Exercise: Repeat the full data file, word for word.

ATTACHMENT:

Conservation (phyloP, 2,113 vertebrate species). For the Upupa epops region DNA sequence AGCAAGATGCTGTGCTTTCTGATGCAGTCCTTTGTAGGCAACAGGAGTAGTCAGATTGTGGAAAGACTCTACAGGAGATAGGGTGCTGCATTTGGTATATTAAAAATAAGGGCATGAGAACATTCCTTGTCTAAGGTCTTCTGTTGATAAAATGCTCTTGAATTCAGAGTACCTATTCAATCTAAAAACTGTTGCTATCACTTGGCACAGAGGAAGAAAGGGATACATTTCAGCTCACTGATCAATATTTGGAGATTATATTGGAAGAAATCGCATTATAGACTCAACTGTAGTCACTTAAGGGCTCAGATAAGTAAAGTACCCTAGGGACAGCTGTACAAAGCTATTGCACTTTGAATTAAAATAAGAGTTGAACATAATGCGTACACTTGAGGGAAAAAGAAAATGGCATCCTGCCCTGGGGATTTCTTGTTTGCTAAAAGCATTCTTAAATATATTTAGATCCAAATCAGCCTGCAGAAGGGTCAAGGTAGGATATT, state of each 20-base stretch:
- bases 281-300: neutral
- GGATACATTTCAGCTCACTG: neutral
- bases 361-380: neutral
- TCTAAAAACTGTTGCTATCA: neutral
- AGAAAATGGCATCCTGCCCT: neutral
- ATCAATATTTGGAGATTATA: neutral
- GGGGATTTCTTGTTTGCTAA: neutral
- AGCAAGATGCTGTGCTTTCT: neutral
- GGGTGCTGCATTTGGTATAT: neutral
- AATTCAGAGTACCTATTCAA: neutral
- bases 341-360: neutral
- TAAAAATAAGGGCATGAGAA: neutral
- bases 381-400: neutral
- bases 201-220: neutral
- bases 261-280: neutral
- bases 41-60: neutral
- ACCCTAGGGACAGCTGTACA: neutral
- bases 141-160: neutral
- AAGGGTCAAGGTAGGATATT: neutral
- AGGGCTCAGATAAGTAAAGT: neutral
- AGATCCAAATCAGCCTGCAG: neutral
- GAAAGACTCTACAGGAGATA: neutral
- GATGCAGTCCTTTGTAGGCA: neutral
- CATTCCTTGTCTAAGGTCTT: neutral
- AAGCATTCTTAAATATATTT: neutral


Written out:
Conservation (phyloP, 2,113 vertebrate species). For the Upupa epops region DNA sequence AGCAAGATGCTGTGCTTTCTGATGCAGTCCTTTGTAGGCAACAGGAGTAGTCAGATTGTGGAAAGACTCTACAGGAGATAGGGTGCTGCATTTGGTATATTAAAAATAAGGGCATGAGAACATTCCTTGTCTAAGGTCTTCTGTTGATAAAATGCTCTTGAATTCAGAGTACCTATTCAATCTAAAAACTGTTGCTATCACTTGGCACAGAGGAAGAAAGGGATACATTTCAGCTCACTGATCAATATTTGGAGATTATATTGGAAGAAATCGCATTATAGACTCAACTGTAGTCACTTAAGGGCTCAGATAAGTAAAGTACCCTAGGGACAGCTGTACAAAGCTATTGCACTTTGAATTAAAATAAGAGTTGAACATAATGCGTACACTTGAGGGAAAAAGAAAATGGCATCCTGCCCTGGGGATTTCTTGTTTGCTAAAAGCATTCTTAAATATATTTAGATCCAAATCAGCCTGCAGAAGGGTCAAGGTAGGATATT, state of each 20-base stretch:
- bases 281-300: neutral
- GGATACATTTCAGCTCACTG: neutral
- bases 361-380: neutral
- TCTAAAAACTGTTGCTATCA: neutral
- AGAAAATGGCATCCTGCCCT: neutral
- ATCAATATTTGGAGATTATA: neutral
- GGGGATTTCTTGTTTGCTAA: neutral
- AGCAAGATGCTGTGCTTTCT: neutral
- GGGTGCTGCATTTGGTATAT: neutral
- AATTCAGAGTACCTATTCAA: neutral
- bases 341-360: neutral
- TAAAAATAAGGGCATGAGAA: neutral
- bases 381-400: neutral
- bases 201-220: neutral
- bases 261-280: neutral
- bases 41-60: neutral
- ACCCTAGGGACAGCTGTACA: neutral
- bases 141-160: neutral
- AAGGGTCAAGGTAGGATATT: neutral
- AGGGCTCAGATAAGTAAAGT: neutral
- AGATCCAAATCAGCCTGCAG: neutral
- GAAAGACTCTACAGGAGATA: neutral
- GATGCAGTCCTTTGTAGGCA: neutral
- CATTCCTTGTCTAAGGTCTT: neutral
- AAGCATTCTTAAATATATTT: neutral